/* jumptable will come after .rodata */
    jumptable = (struct ext_jump *)(rodata_runtime_base + page_align(rodata_hdr->sh_size));
 
...
}
...

Finally, because the CPU will actually be executing the jump instructions from our instr fields from the jumptable, we need to mark this memory readonly and executable (after do_text_relocations earlier in this function has completed):

loader.c:

...
 
static void parse_obj(void)
{
...
 
    do_text_relocations();
 
...
 
    /* make the jumptable readonly and executable */
    if (mprotect(jumptable, page_align(sizeof(struct ext_jump) * num_ext_symbols), PROT_READ | PROT_EXEC)) {
        perror("Failed to make the jumptable executable");
        exit(errno);
    }
}
...

At this stage we have our jumptable allocated and usable — all is left to do is to populate it properly. We’ll do this by improving the do_text_relocations implementation to handle the case of external symbols. The No runtime base address for section error from the beginning of this post is actually caused by this line in do_text_relocations:

loader.c:

...
 
static void do_text_relocations(void)
{
...
    for (int i = 0; i < num_relocations; i++) {
...
        /* symbol, with respect to which the relocation is performed */
        uint8_t *symbol_address = = section_runtime_base(&sections[symbols[symbol_idx].st_shndx]) + symbols[symbol_idx].st_value;
...
}
...

Currently we try to determine the runtime symbol address for the relocation by looking up the symbol’s section runtime address and adding the symbol’s offset. But we have established above that external symbols do not have an associated section, so their handling needs to be a special case. Let’s update the implementation to reflect this:

loader.c:

...
 
static void do_text_relocations(void)
{
...
    for (int i = 0; i < num_relocations; i++) {
...
        /* symbol, with respect to which the relocation is performed */
        uint8_t *symbol_address;
        
        /* if this is an external symbol */
        if (symbols[symbol_idx].st_shndx == SHN_UNDEF) {
            static int curr_jmp_idx = 0;
 
            /* get external symbol/function address by name */
            jumptable[curr_jmp_idx].addr = lookup_ext_function(strtab +  symbols[symbol_idx].st_name);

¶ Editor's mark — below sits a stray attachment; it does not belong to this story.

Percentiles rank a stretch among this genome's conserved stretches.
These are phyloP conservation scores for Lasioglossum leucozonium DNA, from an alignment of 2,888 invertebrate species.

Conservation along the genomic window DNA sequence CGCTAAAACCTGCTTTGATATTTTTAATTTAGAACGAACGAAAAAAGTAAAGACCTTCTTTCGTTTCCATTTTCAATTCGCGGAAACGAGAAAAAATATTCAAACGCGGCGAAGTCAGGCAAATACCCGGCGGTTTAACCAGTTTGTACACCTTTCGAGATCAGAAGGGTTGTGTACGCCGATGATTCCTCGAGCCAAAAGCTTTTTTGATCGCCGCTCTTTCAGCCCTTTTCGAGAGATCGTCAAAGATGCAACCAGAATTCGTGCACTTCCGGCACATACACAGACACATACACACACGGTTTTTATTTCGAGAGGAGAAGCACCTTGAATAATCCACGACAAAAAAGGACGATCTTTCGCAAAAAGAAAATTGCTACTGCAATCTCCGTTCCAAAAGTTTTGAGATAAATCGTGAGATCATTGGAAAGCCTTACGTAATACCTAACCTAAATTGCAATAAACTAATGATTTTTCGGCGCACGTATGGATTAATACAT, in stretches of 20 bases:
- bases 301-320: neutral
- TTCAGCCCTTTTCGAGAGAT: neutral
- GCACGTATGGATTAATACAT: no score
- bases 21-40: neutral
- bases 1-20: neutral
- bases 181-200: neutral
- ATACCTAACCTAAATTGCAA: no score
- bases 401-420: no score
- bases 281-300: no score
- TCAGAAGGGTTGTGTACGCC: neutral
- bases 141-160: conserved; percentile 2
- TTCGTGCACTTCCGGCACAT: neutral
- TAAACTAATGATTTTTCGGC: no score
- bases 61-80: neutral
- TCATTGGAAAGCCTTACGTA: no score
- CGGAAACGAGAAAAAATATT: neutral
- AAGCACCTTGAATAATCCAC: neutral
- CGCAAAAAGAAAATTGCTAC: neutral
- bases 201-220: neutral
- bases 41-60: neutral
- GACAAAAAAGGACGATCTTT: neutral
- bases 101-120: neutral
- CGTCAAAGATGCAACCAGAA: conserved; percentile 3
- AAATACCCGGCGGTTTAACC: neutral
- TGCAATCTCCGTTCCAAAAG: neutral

/* x64 unconditional JMP with address stored at -14 bytes offset */
            /* will use the address stored in addr above */
            jumptable[curr_jmp_idx].instr[0] = 0xff;
            jumptable[curr_jmp_idx].instr[1] = 0x25;
            jumptable[curr_jmp_idx].instr[2] = 0xf2;
            jumptable[curr_jmp_idx].instr[3] = 0xff;
            jumptable[curr_jmp_idx].instr[4] = 0xff;
            jumptable[curr_jmp_idx].instr[5] = 0xff;
 
            /* resolve the relocation with respect to this unconditional JMP */
            symbol_address = (uint8_t *)(&jumptable[curr_jmp_idx].instr);
 
            curr_jmp_idx++;
        } else {
            symbol_address = section_runtime_base(&sections[symbols[symbol_idx].st_shndx]) + symbols[symbol_idx].st_value;
        }
...
}
...

If a relocation symbol does not have an associated section, we consider it external and call a helper function to lookup the symbol’s runtime address by its name. We store this address in the next available jumptable entry, populate the x64 jump instruction with our fixed operand and store the address of the instruction in the symbol_address variable. Later, the existing code in do_text_relocations will resolve the .text relocation with respect to the address in symbol_address in the same way it does for local symbols in part 2 of our series.

The only missing bit here now is the implementation of the newly introduced lookup_ext_function helper. Real world loaders may have complicated logic on how to find and resolve symbols in memory at runtime. But for the purposes of this article we’ll provide a simple naive implementation, which can only resolve the puts function:

loader.c:

...
 
static void *lookup_ext_function(const char *name)
{
    size_t name_len = strlen(name);
 
    if (name_len == strlen("puts") && !strcmp(name, "puts"))
        return my_puts;
 
    fprintf(stderr, "No address for function %s\n", name);
    exit(ENOENT);
}
...

Notice though that because we control the loader logic we are free to implement resolution as we please. In the above case we actually "divert" the object file to use our own "custom" my_puts function instead of the C library one. Let’s recompile the loader and see if it works:

$ gcc -o loader loader.c
$ ./loader
Executing add5...
add5(42) = 47
Executing add10...
add10(42) = 52
Executing get_hello...
get_hello() = Hello, world!
Executing get_var...
get_var() = 5
Executing set_var(42)...
Executing get_var again...
get_var() = 42
Executing say_hello...
my_puts executed
Hello, world!